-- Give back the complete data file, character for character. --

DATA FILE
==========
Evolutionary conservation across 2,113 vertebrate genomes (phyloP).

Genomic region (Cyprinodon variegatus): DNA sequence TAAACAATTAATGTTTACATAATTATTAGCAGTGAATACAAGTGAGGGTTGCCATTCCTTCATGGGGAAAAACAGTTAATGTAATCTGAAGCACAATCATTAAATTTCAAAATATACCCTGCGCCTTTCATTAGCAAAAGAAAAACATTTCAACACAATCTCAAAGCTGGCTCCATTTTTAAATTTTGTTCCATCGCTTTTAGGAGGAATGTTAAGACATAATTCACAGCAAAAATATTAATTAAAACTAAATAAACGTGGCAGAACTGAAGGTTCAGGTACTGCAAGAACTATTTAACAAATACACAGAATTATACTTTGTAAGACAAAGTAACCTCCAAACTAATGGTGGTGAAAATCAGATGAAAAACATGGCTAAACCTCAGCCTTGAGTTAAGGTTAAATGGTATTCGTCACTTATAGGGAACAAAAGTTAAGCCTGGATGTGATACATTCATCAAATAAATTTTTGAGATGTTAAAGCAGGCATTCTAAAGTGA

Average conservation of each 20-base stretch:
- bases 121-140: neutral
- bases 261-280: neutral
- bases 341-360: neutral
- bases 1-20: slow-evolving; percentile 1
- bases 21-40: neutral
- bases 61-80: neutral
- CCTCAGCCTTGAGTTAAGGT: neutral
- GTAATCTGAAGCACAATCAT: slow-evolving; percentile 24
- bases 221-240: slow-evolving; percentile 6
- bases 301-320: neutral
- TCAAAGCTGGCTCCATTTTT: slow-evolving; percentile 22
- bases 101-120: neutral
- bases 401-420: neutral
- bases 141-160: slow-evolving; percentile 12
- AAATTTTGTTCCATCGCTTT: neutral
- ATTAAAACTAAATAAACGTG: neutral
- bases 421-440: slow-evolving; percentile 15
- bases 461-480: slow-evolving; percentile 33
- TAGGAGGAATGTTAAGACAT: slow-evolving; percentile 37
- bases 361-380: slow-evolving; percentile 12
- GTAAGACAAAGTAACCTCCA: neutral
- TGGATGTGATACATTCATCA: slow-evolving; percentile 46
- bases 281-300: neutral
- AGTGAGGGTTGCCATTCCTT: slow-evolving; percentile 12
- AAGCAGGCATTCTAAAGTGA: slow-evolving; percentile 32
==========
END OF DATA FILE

Evolutionary conservation across 2,113 vertebrate genomes (phyloP).

Genomic region (Cyprinodon variegatus): DNA sequence TAAACAATTAATGTTTACATAATTATTAGCAGTGAATACAAGTGAGGGTTGCCATTCCTTCATGGGGAAAAACAGTTAATGTAATCTGAAGCACAATCATTAAATTTCAAAATATACCCTGCGCCTTTCATTAGCAAAAGAAAAACATTTCAACACAATCTCAAAGCTGGCTCCATTTTTAAATTTTGTTCCATCGCTTTTAGGAGGAATGTTAAGACATAATTCACAGCAAAAATATTAATTAAAACTAAATAAACGTGGCAGAACTGAAGGTTCAGGTACTGCAAGAACTATTTAACAAATACACAGAATTATACTTTGTAAGACAAAGTAACCTCCAAACTAATGGTGGTGAAAATCAGATGAAAAACATGGCTAAACCTCAGCCTTGAGTTAAGGTTAAATGGTATTCGTCACTTATAGGGAACAAAAGTTAAGCCTGGATGTGATACATTCATCAAATAAATTTTTGAGATGTTAAAGCAGGCATTCTAAAGTGA

Average conservation of each 20-base stretch:
- bases 121-140: neutral
- bases 261-280: neutral
- bases 341-360: neutral
- bases 1-20: slow-evolving; percentile 1
- bases 21-40: neutral
- bases 61-80: neutral
- CCTCAGCCTTGAGTTAAGGT: neutral
- GTAATCTGAAGCACAATCAT: slow-evolving; percentile 24
- bases 221-240: slow-evolving; percentile 6
- bases 301-320: neutral
- TCAAAGCTGGCTCCATTTTT: slow-evolving; percentile 22
- bases 101-120: neutral
- bases 401-420: neutral
- bases 141-160: slow-evolving; percentile 12
- AAATTTTGTTCCATCGCTTT: neutral
- ATTAAAACTAAATAAACGTG: neutral
- bases 421-440: slow-evolving; percentile 15
- bases 461-480: slow-evolving; percentile 33
- TAGGAGGAATGTTAAGACAT: slow-evolving; percentile 37
- bases 361-380: slow-evolving; percentile 12
- GTAAGACAAAGTAACCTCCA: neutral
- TGGATGTGATACATTCATCA: slow-evolving; percentile 46
- bases 281-300: neutral
- AGTGAGGGTTGCCATTCCTT: slow-evolving; percentile 12
- AAGCAGGCATTCTAAAGTGA: slow-evolving; percentile 32